Please consider revising your article. There are glaring issues with it. Bell's Palsy resolves completely for the majority of those who've suffered it, but for 10-20% of sufferers there are residuals. Based on what you've written, everyone recovers within 6 weeks to 2 months. This just isn't true and hearing this would upset someone may be a few months post onset who will continue to heal. Those who've suffered the ill effects of BP need to understand there are therapies and lots of help if you haven't recovered in the short time frame you've mentioned; the facial nerve (seventh nerve) continues to heal and improve for three years without any intervention whatsoever. Please, please do some research and rewrite this article to provide better information for those suffering. Those who've been inflicted with this shouldn't read your (mis)information and feel disheartened. Thank you.

Gloria Skaggs from Houston  

Posted: January 3rd, 2017 5:12 PM

Caring for 2 elderly aunts and then having to mange their estates put me under a lot of stress for 2 years and then Bell's Palsy struck. I've had it for over a year and a half. Highly recommend applying Arnica gel or peppermint oil to the face. Take a complete vitamin B complex supplement & MSM mixed in water with some lemon juice every day. I've also added passion flower and even though it's been over 18 months, I am seeing improvement in my facial strength. At times, I can even raise my eyebrow and the swelling in my cheek and eyelids is beginning to subside. I can even put mascara on my lashes without it getting on my upper lid. The corner of my mouth is still weak but I am exercising it by making faces and saying silly sentences like "baby blue buggy bumper" to strengthen nerves above my lip which is still swollen . Also, chewing on the weak side is helping strengthen muscles. Also suggest massages and acupuncture with nerve stimulation which is painful but has helped. None of my physicians even suggested any of the above therapies. A lady at the health food store told me she had gotten BP and suggested the herbal supplements. Her BP went away completely so I figured I didn't have anything to lose by trying it. Good luck to everyone and wish you a speedier recovery.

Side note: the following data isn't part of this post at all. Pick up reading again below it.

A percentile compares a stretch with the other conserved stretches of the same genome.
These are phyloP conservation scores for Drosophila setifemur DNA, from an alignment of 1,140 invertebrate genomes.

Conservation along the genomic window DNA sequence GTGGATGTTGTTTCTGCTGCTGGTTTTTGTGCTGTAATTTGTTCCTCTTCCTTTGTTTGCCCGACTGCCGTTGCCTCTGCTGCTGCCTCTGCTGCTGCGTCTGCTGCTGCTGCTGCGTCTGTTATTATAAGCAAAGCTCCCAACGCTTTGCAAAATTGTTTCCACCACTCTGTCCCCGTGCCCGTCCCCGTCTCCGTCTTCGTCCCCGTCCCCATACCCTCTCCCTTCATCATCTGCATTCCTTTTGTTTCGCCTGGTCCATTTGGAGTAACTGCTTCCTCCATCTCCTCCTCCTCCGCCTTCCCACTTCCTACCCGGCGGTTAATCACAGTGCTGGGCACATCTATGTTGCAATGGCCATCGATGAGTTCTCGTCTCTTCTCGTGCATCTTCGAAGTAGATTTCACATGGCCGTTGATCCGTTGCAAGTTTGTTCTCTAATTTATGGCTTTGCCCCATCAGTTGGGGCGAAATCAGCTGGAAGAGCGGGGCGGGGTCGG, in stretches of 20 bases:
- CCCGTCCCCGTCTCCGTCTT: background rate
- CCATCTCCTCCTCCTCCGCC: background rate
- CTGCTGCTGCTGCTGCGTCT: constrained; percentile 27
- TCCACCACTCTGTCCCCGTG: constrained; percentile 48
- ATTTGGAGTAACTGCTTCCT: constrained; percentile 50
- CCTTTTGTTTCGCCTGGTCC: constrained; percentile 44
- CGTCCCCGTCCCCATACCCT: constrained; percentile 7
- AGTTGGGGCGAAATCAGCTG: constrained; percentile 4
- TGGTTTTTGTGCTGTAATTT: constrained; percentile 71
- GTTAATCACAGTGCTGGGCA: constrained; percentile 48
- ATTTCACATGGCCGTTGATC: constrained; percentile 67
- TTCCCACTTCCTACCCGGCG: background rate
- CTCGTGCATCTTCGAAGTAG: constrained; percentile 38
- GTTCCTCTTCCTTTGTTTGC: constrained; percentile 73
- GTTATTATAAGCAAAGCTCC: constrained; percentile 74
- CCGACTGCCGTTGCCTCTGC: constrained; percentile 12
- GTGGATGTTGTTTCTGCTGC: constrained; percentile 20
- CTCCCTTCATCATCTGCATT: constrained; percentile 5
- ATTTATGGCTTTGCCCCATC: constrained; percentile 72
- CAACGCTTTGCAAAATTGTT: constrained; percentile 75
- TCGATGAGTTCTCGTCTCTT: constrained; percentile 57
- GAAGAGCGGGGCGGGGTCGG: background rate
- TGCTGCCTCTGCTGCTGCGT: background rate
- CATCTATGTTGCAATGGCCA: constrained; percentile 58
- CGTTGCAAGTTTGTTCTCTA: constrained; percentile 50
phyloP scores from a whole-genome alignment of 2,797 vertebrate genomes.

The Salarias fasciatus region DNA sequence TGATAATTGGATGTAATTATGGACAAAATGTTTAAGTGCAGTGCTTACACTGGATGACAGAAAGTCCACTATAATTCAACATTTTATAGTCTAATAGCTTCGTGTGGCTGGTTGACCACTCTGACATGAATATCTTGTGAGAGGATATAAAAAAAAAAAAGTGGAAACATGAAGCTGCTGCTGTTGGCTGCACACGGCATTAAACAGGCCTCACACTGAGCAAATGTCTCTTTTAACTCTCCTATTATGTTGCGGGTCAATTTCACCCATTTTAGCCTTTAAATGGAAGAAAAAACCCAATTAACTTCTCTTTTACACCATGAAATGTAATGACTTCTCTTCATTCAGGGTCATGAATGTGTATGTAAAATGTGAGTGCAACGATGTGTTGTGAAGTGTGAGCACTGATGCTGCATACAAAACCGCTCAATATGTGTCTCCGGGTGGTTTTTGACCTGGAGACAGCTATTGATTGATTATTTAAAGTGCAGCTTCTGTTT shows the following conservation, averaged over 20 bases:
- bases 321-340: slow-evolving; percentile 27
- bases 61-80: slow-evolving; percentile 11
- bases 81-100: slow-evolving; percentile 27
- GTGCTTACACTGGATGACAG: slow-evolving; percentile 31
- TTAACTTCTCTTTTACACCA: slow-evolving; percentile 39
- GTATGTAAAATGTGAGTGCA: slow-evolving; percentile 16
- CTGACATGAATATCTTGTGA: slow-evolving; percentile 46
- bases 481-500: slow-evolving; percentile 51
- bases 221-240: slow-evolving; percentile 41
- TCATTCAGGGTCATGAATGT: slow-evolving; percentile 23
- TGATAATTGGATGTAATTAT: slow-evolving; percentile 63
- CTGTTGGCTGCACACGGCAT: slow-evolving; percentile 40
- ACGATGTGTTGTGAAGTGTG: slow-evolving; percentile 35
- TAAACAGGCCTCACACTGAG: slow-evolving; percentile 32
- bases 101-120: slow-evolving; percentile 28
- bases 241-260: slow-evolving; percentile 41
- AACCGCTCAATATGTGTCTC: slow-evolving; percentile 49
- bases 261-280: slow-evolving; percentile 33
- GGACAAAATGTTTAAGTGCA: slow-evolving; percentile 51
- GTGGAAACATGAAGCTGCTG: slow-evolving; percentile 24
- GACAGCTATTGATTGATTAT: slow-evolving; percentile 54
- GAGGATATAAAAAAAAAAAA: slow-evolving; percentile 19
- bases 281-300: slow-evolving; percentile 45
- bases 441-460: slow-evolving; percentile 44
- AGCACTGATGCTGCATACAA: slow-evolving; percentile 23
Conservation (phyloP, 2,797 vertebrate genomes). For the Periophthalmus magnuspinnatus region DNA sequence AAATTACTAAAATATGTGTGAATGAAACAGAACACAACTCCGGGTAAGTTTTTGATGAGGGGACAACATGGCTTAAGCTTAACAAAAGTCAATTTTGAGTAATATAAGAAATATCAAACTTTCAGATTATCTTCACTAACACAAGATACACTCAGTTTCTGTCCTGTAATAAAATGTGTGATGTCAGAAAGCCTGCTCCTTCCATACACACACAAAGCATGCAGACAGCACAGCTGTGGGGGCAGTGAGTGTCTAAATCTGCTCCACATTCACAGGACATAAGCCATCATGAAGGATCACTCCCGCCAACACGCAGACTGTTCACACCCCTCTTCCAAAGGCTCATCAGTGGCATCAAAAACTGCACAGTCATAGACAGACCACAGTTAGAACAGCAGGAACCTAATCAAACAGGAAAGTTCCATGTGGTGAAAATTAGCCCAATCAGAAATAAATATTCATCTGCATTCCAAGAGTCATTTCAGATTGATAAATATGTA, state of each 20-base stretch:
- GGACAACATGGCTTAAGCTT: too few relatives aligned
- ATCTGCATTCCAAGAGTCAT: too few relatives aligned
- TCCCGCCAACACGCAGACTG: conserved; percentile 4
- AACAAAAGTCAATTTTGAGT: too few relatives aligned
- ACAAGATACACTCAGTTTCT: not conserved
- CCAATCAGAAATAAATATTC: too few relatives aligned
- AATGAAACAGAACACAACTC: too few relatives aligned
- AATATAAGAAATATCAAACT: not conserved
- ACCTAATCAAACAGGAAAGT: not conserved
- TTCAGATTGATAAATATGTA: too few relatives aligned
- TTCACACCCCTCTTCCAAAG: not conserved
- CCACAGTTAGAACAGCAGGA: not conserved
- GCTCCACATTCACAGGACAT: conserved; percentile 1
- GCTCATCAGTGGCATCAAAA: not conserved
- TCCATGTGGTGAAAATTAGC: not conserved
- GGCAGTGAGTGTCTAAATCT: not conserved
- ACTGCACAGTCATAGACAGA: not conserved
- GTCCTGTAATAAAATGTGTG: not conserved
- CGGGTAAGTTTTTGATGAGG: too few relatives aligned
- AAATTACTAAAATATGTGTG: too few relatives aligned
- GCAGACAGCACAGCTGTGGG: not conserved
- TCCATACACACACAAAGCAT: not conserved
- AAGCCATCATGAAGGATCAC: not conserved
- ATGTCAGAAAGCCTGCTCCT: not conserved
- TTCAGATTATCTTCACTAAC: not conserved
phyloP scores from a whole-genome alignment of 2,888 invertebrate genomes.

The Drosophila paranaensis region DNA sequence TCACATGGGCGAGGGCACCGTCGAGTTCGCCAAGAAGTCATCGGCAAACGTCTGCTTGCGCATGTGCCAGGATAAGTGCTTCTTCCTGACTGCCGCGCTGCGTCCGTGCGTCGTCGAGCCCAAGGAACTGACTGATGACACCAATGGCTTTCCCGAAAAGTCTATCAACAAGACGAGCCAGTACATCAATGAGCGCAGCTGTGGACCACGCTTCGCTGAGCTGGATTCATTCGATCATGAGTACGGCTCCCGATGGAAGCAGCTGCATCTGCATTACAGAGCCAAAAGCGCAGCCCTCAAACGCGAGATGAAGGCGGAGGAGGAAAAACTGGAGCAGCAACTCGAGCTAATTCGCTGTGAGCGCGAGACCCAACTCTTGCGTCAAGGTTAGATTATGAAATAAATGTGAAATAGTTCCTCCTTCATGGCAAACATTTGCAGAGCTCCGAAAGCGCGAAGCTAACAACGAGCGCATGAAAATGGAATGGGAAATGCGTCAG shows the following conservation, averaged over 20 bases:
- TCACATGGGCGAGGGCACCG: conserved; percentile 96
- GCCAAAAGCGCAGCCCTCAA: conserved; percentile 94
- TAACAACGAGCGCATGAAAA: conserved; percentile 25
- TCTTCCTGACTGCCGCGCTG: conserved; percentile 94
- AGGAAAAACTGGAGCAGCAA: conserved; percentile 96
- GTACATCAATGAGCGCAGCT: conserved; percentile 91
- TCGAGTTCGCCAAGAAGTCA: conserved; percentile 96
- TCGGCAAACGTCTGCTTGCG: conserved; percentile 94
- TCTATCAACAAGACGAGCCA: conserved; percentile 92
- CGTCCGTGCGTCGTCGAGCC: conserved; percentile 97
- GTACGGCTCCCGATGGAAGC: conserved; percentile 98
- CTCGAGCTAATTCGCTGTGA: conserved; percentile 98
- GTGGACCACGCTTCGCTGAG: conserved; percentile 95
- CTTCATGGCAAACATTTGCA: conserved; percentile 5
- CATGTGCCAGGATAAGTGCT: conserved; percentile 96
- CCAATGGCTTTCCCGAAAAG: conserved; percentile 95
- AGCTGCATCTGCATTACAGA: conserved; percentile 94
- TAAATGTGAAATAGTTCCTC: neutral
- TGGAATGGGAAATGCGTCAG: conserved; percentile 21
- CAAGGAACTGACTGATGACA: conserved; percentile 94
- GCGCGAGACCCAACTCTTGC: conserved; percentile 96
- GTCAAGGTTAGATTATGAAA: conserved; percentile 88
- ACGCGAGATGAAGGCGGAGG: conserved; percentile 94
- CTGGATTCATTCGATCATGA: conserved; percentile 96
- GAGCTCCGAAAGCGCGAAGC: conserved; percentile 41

Matt Bellinger  

Posted: October 27th, 2016 1:43 PM

Stress can bring on a lot. They say it doesn't really cause anything but exacerbates anything and everything. I found that a great way to deal is to put a smile on your face. Have you ever tried to fell bad with a smile on?

Kim Roberts from kansas  

Posted: May 19th, 2016 6:19 PM

I got bells palsy 6 weeks after I lost my mom. That was 8 years ago and I still have it. :'(

Michelle from reno  

Posted: March 8th, 2016 11:13 AM

There is evidence that the herpes virus may be responsible for causing BP. I know I had a small cold sore on my lip and an achy feeling behind my ear and extending to the gland under my jaw when my BP happened. The herpes virus lives dormant in one's spine until stress brings it on. I rarely get cold sores nowadays, but stress is a big factor when I do. I believe this particular time the virus may have affected the 7th cranial nerve, as BP does, and manifested itself this way. Stress! Yes!

Tracy beauchamp from Twickenham  

Posted: November 19th, 2015 4:52 PM

I have now had Bell's palsy 4 times and I do believe all my attacks are due to stress. I was told at a & e when I had my 2nd attack that it was very uncommon to have Bell's palsy twice. My attacks have been 10 to 13 years apart, but the last 2 attacks have been 11 months apart. I have been suffering with this horrible problem since the age of 23. If stress is the cause it's the last thing you need as looking and feeling completely abnormal just adds to your stress.

Susan H from Wasilla  

Posted: September 15th, 2015 11:32 AM

I'm starting to realize that stress may have caused mine as well. I have had Bells for 9 weeks today. It is partially getting better but my eye is really giving me problems. I also have had quite a bit of nerve pain in my neck and have to take Neurontin. Having this has put a hold on making things better in my life. I feel completely stuck.